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I have a device that is connected to Raspberry Pi via Ethernet cable. The Pi is connected to internet via WiFi. The device should not be visible from the main home network, which has 10.0.0... ip address range. How do I setup a 192.168... subnet on Raspberry’s ethernet so it can communicate with the device via UDP ? The device itself does not need to access wan.

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The easiest way is to use static IP addresses, if your device supports that. Give the device IP address 192.168.1.100 netmask 255.255.255.0 and your pi's ethernet adapter the address 192.168.1.101, same mask.

Another fairly easy way would be to buy a cheap router/switch thing with a DHCP server in it. You probably won't need gigabit speeds. This has another advantage: you can connect the "wan" interface to your home-network and allow port forwarding to the Pi. And you will probably have a few spare ports on the 192.168-lan, which can be useful.

Of course, it is also possible to set-up a DHCP server on the Pi. In that case, you can connect the device directly to Pi (no switch or cross-over cables are needed). There are plenty tutorials on how to set-up such a server (see reply by @ingo)

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  • I think a potential issue with this is you need to be able to configure the connected device with the static IP in advance. – goldilocks Oct 28 at 19:38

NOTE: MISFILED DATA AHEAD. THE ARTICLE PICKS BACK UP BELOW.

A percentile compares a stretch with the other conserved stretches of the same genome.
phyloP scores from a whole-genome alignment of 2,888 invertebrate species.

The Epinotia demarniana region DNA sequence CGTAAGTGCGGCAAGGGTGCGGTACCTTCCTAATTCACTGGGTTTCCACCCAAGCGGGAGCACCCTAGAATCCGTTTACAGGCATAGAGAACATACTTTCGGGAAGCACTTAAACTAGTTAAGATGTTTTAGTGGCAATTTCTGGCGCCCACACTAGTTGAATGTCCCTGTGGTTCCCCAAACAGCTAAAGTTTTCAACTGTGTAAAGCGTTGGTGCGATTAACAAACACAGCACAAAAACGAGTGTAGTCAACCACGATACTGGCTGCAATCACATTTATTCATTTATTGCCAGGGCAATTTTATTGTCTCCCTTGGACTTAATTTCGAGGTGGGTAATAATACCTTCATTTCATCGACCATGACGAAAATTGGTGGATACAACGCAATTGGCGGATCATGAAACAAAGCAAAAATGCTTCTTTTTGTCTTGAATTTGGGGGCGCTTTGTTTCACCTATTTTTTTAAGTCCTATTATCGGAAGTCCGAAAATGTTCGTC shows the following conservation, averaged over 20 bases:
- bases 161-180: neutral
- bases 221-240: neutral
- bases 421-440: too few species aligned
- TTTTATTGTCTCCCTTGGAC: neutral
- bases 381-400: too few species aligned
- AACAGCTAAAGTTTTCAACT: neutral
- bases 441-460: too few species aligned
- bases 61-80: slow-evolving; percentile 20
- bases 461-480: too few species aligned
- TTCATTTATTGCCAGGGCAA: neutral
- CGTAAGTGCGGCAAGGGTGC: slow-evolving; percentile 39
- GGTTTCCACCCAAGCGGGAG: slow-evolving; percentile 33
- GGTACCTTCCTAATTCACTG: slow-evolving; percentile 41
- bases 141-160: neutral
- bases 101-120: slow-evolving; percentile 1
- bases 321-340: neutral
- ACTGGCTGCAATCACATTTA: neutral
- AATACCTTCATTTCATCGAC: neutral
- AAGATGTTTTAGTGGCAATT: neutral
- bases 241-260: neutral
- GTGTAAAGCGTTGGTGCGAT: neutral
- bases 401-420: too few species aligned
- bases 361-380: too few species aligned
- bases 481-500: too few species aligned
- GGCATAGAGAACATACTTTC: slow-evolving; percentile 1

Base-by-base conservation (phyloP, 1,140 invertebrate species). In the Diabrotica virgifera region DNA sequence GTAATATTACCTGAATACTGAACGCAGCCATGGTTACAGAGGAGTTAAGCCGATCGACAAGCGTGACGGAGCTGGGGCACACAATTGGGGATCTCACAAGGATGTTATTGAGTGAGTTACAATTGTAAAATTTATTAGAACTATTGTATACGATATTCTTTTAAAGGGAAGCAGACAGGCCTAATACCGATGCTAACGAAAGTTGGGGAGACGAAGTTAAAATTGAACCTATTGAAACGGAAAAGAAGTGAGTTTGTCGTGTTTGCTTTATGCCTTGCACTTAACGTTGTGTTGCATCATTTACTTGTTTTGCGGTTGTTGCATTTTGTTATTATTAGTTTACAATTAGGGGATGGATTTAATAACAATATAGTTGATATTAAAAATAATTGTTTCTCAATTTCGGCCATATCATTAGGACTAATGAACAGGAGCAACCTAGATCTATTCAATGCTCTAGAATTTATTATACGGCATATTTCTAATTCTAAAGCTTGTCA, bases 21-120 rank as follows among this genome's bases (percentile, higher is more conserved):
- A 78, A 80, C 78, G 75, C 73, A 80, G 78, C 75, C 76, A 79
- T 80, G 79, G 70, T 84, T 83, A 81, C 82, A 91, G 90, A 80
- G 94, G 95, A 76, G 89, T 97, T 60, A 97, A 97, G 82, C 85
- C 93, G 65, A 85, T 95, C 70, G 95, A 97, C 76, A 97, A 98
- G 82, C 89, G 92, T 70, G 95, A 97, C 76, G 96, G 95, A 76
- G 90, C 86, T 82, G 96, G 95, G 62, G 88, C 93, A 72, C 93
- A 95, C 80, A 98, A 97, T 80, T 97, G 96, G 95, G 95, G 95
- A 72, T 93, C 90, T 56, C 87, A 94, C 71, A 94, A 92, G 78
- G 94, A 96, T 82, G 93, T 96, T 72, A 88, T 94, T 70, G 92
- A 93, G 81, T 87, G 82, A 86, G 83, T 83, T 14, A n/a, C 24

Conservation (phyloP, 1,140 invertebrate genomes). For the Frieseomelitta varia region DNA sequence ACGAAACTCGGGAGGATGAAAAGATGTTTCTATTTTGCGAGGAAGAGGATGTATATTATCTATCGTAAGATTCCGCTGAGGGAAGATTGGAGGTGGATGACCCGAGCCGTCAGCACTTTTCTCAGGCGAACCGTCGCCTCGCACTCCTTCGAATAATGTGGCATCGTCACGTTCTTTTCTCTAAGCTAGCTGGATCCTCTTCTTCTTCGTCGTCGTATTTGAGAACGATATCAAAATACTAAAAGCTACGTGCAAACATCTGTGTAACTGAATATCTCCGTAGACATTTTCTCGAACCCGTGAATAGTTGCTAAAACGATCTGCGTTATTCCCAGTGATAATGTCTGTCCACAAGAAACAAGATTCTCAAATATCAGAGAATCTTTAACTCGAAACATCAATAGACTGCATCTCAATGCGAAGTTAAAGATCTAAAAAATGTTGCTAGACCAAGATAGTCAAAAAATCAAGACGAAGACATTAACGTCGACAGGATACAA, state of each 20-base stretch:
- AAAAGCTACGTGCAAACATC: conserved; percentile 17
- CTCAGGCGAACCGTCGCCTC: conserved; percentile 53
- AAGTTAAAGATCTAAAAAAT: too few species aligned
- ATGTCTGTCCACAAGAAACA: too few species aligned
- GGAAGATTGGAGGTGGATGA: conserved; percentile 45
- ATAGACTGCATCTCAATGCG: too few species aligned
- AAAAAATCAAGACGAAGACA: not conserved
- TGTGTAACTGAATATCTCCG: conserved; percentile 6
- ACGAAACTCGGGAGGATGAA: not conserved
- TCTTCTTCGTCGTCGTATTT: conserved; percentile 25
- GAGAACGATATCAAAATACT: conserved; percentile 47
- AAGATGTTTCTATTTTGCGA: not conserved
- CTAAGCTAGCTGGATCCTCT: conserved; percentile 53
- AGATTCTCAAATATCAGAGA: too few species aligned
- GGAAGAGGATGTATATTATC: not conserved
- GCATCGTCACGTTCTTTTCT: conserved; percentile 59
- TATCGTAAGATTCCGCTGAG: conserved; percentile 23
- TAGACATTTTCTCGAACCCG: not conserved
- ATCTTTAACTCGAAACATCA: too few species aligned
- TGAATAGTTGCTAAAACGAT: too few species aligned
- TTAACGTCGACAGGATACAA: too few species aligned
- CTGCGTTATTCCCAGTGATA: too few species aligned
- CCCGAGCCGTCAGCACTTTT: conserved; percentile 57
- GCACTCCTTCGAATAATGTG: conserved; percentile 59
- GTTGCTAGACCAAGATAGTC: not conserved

• @goldilocks: not with the second option. At the prices of (second hand) soho-devices, I think that could actually the easiest option. – Ljm Dullaart Oct 28 at 21:23
  • Yes, I meant "a potential issue" w/ a static IP. – goldilocks Oct 28 at 21:30
  • This doesn't sound right... have you tried this yourself & seen it work? – Seamus Oct 29 at 2:56
  • @Seamus: what option does not sound right? usig static IP addresses, using a SOHO router or using a DHCP server? I've used the two first, but a DHCP server should not be such a problem. – Ljm Dullaart Oct 29 at 3:46
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You can use systemd-networkd that provides everything out of the box, including a DHCP server. You only have to configure it, no need to install additional helper programs. First setup the WiFi connection. You can Use systemd-networkd for general networking, following section ♦ Create interface file for a WiFi connection.

Then create this file for the wired interface to the device:

rpi ~$ sudo -Es   # if not already done
rpi ~# cat > /etc/systemd/network/04-wired.network <<EOF
[Match]
Name=e*

[Network]
Address=192.168.0.1/24
MulticastDNS=yes
DHCPServer=yes
EOF

Because there is no ip forwarding or routing enabled, only the RasPi can connect to the device and there is no way for the device to your local network and vice versa and to the internet.

If the device supports multicast DNS (mDNS) or Link-Local Multicast Name Resolution (LLMNR) you can try to address it with its name, e.g. ping devicename.local (mDNS) or ping devicename (LLMNR).

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  • sudo cat sudo -Es? not just sudo -Es? – Ljm Dullaart Oct 29 at 8:06
  • @LjmDullaart Thanks for the hint, you are right. I corrected the typo. – Ingo Oct 29 at 9:54
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As suggested by @LjmDullaart I set static ip address to ethenet adapter in /etc/dhcpcd.conf

static ip_address=10.0.0.15/24

in section eth0 with no other changes. Please note you will not see the change in ifconfig unless someting is connected to the ethernet port. So now my device is connected to pi and there is no access to it from the outside world, just what I need.

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  • Please mark the answer as the accepted one with a click on the tick on its left side. That prevents your Question from being shown as an unsolved Post to the community and saves them/us a lot of work. – Ingo Nov 3 at 16:46

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